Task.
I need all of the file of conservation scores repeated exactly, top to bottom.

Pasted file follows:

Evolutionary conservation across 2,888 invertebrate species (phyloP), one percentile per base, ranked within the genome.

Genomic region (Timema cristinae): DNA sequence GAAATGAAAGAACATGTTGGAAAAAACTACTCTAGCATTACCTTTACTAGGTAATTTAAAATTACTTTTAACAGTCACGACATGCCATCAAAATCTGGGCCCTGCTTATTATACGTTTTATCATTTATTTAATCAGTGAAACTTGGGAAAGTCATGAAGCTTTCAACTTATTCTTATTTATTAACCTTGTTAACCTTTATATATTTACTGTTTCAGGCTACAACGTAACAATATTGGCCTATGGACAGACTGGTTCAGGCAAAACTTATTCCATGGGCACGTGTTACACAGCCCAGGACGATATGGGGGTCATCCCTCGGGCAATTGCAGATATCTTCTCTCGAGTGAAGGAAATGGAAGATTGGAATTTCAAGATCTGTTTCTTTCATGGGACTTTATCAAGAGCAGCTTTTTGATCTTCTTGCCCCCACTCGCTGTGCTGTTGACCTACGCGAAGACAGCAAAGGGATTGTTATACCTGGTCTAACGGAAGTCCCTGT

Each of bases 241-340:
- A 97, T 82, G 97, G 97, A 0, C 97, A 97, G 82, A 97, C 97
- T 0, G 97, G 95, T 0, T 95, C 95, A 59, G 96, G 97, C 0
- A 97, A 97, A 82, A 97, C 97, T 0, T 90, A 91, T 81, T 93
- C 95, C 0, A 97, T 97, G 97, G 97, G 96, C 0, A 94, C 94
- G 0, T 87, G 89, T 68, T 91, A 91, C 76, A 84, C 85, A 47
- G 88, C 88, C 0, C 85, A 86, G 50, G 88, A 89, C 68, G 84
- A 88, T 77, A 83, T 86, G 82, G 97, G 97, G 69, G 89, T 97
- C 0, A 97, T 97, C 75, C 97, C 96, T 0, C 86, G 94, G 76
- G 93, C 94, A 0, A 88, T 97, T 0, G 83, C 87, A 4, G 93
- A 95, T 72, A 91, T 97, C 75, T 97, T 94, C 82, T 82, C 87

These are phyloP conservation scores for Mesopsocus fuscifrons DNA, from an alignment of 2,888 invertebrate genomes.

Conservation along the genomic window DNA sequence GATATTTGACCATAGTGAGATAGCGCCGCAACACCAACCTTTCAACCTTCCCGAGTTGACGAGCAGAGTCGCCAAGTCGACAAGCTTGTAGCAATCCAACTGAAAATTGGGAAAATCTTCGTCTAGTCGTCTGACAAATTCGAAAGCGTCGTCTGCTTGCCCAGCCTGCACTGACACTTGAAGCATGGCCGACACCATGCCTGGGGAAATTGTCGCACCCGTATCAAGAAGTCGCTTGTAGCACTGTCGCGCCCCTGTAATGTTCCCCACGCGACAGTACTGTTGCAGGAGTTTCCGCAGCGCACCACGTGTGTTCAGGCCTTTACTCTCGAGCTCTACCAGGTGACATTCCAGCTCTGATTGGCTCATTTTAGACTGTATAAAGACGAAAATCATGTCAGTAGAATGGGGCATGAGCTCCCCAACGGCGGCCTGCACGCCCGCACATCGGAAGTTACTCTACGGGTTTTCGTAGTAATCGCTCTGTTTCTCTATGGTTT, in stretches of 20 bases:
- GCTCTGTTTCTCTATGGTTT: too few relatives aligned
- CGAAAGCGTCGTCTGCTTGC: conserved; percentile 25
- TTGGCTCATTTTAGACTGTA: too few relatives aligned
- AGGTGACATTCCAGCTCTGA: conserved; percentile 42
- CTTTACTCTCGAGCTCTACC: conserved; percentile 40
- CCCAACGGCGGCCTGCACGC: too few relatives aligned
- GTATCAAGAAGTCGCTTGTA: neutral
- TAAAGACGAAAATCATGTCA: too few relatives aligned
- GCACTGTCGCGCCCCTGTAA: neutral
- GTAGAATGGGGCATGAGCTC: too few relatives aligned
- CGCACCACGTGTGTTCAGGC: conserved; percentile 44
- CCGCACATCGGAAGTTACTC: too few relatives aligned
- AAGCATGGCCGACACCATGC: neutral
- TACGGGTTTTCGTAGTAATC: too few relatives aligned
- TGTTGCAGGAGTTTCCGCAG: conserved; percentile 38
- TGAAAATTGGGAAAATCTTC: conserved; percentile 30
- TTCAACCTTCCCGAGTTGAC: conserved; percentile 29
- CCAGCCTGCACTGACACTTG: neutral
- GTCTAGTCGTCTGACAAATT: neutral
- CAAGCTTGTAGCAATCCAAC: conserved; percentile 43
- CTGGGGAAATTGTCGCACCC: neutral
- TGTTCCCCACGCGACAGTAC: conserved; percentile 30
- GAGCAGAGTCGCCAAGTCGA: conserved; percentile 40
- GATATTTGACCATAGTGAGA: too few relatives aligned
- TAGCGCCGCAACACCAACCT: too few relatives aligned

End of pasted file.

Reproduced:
Evolutionary conservation across 2,888 invertebrate species (phyloP), one percentile per base, ranked within the genome.

Genomic region (Timema cristinae): DNA sequence GAAATGAAAGAACATGTTGGAAAAAACTACTCTAGCATTACCTTTACTAGGTAATTTAAAATTACTTTTAACAGTCACGACATGCCATCAAAATCTGGGCCCTGCTTATTATACGTTTTATCATTTATTTAATCAGTGAAACTTGGGAAAGTCATGAAGCTTTCAACTTATTCTTATTTATTAACCTTGTTAACCTTTATATATTTACTGTTTCAGGCTACAACGTAACAATATTGGCCTATGGACAGACTGGTTCAGGCAAAACTTATTCCATGGGCACGTGTTACACAGCCCAGGACGATATGGGGGTCATCCCTCGGGCAATTGCAGATATCTTCTCTCGAGTGAAGGAAATGGAAGATTGGAATTTCAAGATCTGTTTCTTTCATGGGACTTTATCAAGAGCAGCTTTTTGATCTTCTTGCCCCCACTCGCTGTGCTGTTGACCTACGCGAAGACAGCAAAGGGATTGTTATACCTGGTCTAACGGAAGTCCCTGT

Each of bases 241-340:
- A 97, T 82, G 97, G 97, A 0, C 97, A 97, G 82, A 97, C 97
- T 0, G 97, G 95, T 0, T 95, C 95, A 59, G 96, G 97, C 0
- A 97, A 97, A 82, A 97, C 97, T 0, T 90, A 91, T 81, T 93
- C 95, C 0, A 97, T 97, G 97, G 97, G 96, C 0, A 94, C 94
- G 0, T 87, G 89, T 68, T 91, A 91, C 76, A 84, C 85, A 47
- G 88, C 88, C 0, C 85, A 86, G 50, G 88, A 89, C 68, G 84
- A 88, T 77, A 83, T 86, G 82, G 97, G 97, G 69, G 89, T 97
- C 0, A 97, T 97, C 75, C 97, C 96, T 0, C 86, G 94, G 76
- G 93, C 94, A 0, A 88, T 97, T 0, G 83, C 87, A 4, G 93
- A 95, T 72, A 91, T 97, C 75, T 97, T 94, C 82, T 82, C 87

These are phyloP conservation scores for Mesopsocus fuscifrons DNA, from an alignment of 2,888 invertebrate genomes.

Conservation along the genomic window DNA sequence GATATTTGACCATAGTGAGATAGCGCCGCAACACCAACCTTTCAACCTTCCCGAGTTGACGAGCAGAGTCGCCAAGTCGACAAGCTTGTAGCAATCCAACTGAAAATTGGGAAAATCTTCGTCTAGTCGTCTGACAAATTCGAAAGCGTCGTCTGCTTGCCCAGCCTGCACTGACACTTGAAGCATGGCCGACACCATGCCTGGGGAAATTGTCGCACCCGTATCAAGAAGTCGCTTGTAGCACTGTCGCGCCCCTGTAATGTTCCCCACGCGACAGTACTGTTGCAGGAGTTTCCGCAGCGCACCACGTGTGTTCAGGCCTTTACTCTCGAGCTCTACCAGGTGACATTCCAGCTCTGATTGGCTCATTTTAGACTGTATAAAGACGAAAATCATGTCAGTAGAATGGGGCATGAGCTCCCCAACGGCGGCCTGCACGCCCGCACATCGGAAGTTACTCTACGGGTTTTCGTAGTAATCGCTCTGTTTCTCTATGGTTT, in stretches of 20 bases:
- GCTCTGTTTCTCTATGGTTT: too few relatives aligned
- CGAAAGCGTCGTCTGCTTGC: conserved; percentile 25
- TTGGCTCATTTTAGACTGTA: too few relatives aligned
- AGGTGACATTCCAGCTCTGA: conserved; percentile 42
- CTTTACTCTCGAGCTCTACC: conserved; percentile 40
- CCCAACGGCGGCCTGCACGC: too few relatives aligned
- GTATCAAGAAGTCGCTTGTA: neutral
- TAAAGACGAAAATCATGTCA: too few relatives aligned
- GCACTGTCGCGCCCCTGTAA: neutral
- GTAGAATGGGGCATGAGCTC: too few relatives aligned
- CGCACCACGTGTGTTCAGGC: conserved; percentile 44
- CCGCACATCGGAAGTTACTC: too few relatives aligned
- AAGCATGGCCGACACCATGC: neutral
- TACGGGTTTTCGTAGTAATC: too few relatives aligned
- TGTTGCAGGAGTTTCCGCAG: conserved; percentile 38
- TGAAAATTGGGAAAATCTTC: conserved; percentile 30
- TTCAACCTTCCCGAGTTGAC: conserved; percentile 29
- CCAGCCTGCACTGACACTTG: neutral
- GTCTAGTCGTCTGACAAATT: neutral
- CAAGCTTGTAGCAATCCAAC: conserved; percentile 43
- CTGGGGAAATTGTCGCACCC: neutral
- TGTTCCCCACGCGACAGTAC: conserved; percentile 30
- GAGCAGAGTCGCCAAGTCGA: conserved; percentile 40
- GATATTTGACCATAGTGAGA: too few relatives aligned
- TAGCGCCGCAACACCAACCT: too few relatives aligned